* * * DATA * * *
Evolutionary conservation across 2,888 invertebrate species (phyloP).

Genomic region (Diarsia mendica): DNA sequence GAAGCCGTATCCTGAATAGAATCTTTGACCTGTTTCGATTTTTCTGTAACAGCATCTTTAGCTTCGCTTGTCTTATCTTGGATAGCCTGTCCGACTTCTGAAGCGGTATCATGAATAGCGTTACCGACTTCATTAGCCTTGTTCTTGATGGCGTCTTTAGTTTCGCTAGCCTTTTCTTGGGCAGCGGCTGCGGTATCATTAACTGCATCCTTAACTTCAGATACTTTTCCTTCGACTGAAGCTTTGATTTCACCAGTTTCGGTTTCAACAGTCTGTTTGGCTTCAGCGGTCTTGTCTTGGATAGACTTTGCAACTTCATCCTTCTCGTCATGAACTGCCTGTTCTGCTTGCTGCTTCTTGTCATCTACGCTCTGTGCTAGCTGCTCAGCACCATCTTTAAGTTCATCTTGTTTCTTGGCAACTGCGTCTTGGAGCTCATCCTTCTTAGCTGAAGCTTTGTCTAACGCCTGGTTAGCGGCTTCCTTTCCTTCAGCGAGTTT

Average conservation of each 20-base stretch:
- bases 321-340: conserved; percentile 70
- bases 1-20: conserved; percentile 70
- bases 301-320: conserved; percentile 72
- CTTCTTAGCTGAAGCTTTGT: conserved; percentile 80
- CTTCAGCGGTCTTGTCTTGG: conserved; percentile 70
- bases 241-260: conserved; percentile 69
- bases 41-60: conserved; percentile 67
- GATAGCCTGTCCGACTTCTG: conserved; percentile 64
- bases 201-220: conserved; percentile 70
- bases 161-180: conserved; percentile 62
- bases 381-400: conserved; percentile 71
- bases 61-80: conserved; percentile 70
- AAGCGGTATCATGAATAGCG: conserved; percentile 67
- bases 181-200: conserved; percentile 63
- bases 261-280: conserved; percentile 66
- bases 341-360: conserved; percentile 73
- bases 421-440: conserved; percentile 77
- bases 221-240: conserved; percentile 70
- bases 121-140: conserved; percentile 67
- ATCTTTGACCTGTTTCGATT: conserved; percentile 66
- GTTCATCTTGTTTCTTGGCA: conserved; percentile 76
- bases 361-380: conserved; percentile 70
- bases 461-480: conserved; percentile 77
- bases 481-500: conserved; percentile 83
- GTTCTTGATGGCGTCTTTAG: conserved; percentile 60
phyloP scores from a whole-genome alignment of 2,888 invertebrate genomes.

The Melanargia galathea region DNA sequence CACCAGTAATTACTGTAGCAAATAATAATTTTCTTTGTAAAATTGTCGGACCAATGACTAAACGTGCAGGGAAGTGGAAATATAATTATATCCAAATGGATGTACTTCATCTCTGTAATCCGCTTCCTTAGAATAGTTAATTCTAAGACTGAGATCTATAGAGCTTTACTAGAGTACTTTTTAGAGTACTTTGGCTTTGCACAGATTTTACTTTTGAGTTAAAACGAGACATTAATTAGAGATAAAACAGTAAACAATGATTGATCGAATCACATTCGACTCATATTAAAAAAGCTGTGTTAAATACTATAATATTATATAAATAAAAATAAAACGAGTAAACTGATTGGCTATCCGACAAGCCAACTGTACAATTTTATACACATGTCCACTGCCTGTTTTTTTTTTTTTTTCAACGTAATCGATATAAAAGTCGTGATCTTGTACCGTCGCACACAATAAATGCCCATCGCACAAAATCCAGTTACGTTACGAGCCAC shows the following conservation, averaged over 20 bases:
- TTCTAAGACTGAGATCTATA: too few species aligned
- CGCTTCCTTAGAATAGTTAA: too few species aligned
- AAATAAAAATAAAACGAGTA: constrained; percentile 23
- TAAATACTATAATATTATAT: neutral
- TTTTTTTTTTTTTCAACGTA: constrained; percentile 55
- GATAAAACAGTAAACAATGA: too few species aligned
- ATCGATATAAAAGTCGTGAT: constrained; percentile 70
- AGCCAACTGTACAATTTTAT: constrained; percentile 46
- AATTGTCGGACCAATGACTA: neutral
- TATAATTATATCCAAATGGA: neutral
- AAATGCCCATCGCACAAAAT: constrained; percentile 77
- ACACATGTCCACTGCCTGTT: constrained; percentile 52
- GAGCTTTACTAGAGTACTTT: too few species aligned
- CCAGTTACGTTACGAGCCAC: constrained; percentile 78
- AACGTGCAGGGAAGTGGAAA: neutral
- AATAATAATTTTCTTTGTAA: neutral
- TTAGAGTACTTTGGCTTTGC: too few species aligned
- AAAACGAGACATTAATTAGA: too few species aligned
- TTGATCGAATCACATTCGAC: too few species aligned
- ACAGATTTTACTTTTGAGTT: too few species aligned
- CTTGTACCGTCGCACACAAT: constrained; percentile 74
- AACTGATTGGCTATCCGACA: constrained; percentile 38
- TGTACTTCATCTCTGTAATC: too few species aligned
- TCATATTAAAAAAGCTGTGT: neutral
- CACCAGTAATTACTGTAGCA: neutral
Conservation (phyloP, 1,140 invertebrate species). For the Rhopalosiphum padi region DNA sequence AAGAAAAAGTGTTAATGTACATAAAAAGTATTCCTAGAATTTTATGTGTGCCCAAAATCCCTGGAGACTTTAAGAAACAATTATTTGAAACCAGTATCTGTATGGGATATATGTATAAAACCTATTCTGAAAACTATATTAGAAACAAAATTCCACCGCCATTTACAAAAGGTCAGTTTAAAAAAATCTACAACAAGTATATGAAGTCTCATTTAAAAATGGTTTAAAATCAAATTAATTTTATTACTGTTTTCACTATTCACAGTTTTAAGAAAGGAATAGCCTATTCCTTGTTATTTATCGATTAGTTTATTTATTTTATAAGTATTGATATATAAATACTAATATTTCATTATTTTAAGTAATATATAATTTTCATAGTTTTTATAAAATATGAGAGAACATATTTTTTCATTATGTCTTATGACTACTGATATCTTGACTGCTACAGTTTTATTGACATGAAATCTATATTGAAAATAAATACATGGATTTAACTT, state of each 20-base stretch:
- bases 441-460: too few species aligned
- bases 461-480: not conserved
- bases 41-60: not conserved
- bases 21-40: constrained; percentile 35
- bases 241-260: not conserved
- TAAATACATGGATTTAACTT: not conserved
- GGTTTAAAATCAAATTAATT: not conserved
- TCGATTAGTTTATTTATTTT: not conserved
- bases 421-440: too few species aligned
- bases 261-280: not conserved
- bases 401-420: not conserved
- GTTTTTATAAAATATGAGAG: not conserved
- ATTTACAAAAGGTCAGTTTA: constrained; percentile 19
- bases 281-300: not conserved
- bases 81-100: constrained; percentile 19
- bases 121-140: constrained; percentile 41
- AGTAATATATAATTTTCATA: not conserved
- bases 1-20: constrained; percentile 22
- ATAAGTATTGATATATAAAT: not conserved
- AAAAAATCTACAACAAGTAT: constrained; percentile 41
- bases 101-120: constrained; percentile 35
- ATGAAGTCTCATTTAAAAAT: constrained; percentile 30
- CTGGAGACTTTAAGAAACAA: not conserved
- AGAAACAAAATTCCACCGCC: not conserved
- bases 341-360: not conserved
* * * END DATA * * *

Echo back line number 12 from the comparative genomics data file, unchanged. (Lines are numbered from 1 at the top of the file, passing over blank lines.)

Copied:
- bases 201-220: conserved; percentile 70